SLENDER, SOUTHERN, and sweetflag SPREADWINGS

This is a female Slender Spreadwing. Females also have the white veins on the wingtips. Females are not quite as long as the males.  

This is a full-body view of a Slender Spreadwing. Males have extremely long and thin abdomens. I have found this species from late May through September at Fairborn Marsh, Beavercreek Wildlife Area, Caesar Creek, Buck Creek State Park, Creekside Reserve in Beavercreek, and Spring Lakes Park. 

This is a Slender Spreadwing. Several members of the spreadwing family can be tricky to identify to species. The distinguishing characteristic with Slender Spreadwings is the white vein along the edge of each wingtip.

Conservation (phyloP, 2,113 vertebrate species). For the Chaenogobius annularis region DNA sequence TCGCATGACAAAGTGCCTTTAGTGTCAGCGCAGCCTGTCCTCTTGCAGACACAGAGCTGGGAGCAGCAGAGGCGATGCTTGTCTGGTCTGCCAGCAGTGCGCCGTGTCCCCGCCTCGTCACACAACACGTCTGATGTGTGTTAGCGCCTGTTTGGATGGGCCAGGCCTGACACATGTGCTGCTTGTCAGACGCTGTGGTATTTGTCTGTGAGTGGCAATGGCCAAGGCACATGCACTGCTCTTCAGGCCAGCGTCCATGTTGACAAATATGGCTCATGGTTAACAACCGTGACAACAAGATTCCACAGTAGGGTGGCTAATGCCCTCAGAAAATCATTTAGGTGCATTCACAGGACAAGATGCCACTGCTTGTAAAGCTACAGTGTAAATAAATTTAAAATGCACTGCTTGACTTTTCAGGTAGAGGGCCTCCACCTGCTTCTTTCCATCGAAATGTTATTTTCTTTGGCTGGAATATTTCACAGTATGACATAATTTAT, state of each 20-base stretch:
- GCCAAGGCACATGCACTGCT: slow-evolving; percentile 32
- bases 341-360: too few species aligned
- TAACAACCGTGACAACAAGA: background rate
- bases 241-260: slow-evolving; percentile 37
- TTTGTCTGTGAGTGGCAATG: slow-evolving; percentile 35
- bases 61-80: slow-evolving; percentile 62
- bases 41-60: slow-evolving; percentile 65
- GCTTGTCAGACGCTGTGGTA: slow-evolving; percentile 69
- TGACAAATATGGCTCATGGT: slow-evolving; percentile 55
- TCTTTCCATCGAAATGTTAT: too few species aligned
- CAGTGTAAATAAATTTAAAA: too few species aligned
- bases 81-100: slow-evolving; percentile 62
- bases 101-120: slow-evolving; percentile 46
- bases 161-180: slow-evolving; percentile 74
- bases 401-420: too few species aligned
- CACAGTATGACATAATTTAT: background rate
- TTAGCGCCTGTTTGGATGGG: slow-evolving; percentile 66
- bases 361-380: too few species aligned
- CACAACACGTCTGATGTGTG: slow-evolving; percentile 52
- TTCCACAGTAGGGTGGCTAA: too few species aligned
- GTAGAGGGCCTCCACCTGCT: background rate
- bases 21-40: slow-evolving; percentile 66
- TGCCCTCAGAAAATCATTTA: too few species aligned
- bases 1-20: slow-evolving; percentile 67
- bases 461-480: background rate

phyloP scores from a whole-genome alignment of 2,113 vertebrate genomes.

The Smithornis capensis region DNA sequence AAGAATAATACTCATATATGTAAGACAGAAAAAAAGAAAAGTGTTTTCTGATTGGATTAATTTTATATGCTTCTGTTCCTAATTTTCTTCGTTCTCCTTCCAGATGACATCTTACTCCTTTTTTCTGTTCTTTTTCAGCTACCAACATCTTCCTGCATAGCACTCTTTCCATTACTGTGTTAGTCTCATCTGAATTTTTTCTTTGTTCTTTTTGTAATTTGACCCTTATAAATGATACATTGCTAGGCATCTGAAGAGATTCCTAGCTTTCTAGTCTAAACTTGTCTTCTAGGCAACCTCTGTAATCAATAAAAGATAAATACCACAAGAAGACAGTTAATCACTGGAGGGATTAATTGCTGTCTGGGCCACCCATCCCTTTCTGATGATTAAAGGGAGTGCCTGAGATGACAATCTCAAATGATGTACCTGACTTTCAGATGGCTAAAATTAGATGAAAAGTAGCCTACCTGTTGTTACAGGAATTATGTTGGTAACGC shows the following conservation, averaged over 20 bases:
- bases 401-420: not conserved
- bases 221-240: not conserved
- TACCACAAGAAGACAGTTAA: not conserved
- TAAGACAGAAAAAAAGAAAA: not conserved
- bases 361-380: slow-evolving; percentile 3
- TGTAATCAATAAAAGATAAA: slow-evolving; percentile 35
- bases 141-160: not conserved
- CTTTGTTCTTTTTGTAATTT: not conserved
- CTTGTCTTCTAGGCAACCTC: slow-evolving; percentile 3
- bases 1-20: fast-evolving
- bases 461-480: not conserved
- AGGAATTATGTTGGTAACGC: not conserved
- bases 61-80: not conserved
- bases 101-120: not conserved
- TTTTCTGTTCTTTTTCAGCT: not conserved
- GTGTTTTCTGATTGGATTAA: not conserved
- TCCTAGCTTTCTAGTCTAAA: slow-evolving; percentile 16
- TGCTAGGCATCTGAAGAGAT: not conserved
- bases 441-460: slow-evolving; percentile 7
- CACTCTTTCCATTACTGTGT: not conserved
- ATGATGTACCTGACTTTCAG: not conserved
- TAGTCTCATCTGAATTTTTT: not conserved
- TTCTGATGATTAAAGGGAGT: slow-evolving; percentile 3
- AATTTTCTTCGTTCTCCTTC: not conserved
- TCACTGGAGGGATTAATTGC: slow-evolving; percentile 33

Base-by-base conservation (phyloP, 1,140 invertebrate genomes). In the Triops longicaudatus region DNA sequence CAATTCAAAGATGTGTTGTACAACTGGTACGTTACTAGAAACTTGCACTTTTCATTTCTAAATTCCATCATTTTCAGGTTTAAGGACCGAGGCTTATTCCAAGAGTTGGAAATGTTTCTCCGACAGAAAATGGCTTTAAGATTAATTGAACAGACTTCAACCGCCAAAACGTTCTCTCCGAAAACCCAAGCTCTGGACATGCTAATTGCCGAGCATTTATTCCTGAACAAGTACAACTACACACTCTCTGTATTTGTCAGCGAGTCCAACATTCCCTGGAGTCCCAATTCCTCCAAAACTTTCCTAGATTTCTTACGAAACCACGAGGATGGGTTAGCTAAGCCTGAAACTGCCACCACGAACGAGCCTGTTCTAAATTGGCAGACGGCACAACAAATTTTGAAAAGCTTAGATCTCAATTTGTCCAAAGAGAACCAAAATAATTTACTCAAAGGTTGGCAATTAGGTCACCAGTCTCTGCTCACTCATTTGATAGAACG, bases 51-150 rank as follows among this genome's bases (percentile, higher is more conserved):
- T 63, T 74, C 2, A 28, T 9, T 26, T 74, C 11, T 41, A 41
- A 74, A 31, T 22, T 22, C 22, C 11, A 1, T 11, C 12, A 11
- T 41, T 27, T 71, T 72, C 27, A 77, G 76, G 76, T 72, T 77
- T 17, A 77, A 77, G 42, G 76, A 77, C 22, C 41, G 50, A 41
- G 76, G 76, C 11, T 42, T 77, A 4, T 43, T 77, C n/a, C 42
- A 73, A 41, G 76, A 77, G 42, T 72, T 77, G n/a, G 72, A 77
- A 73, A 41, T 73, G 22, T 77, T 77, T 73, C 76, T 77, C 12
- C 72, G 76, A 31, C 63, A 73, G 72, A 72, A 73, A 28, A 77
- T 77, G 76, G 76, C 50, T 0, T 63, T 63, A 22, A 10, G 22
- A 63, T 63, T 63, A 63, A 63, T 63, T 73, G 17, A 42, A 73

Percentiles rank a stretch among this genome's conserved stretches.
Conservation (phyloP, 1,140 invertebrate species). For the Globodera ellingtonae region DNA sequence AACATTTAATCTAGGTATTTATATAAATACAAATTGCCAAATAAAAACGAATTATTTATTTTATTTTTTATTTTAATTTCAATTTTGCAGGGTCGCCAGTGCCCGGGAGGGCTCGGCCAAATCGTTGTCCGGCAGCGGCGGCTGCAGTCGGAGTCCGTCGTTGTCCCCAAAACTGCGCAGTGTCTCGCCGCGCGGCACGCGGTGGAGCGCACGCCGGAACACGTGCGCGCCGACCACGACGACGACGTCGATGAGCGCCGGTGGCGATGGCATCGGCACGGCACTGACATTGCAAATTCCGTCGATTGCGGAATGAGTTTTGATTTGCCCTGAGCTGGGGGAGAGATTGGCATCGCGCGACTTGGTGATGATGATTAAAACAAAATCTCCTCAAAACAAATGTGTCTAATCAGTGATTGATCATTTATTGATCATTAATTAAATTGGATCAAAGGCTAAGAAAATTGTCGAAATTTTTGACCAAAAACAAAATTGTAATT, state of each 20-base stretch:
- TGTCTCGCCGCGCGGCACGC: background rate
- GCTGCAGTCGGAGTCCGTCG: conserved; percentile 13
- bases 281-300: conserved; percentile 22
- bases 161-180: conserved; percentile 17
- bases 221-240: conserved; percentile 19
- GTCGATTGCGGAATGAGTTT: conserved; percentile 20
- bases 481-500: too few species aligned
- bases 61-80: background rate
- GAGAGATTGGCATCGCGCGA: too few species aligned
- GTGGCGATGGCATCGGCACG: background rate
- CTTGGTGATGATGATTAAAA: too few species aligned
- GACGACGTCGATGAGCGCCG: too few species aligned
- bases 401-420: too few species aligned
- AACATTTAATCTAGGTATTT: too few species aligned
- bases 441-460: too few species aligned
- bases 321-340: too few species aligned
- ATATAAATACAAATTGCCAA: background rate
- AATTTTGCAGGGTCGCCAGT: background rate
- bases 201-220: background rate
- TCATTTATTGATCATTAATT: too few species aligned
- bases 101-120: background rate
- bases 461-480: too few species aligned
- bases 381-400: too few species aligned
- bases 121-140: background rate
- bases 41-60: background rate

I feel safe calling this one a male Southern Spreadwing, only because of the early date. Southern Spreadwings fly earlier in the year than Sweetflags. This male Southern Spreadwing was photographed on April 17, 2019, at Grant Park in Centerville. Sweetflags don't start flying until later in May. Both species fly until late in the year (my personal late sighting is October 22nd). 

This is either a Southern Spreadwing or a Sweetflag Spreadwing. Males of these two species are indistinguishable in photographs. You need to find a female to identify them (see below). Cox Arboretum has both species living in the same pond. (Note that Northern Spreadwings look extremely similar to Southerns, but Northern Spreadwings are not known to occur in our part of Ohio.) 

This is a female Sweetflag Spreadwing, photographed at Beavercreek Wildlife Area. We can tell she is a Sweetflag by looking at the tip of her abdomen. Female Sweetflags have a large ovipositor that extends beyond the abdomen tip. 

This is a close-up view of the female Sweetflag Spreadwing's large ovipositor.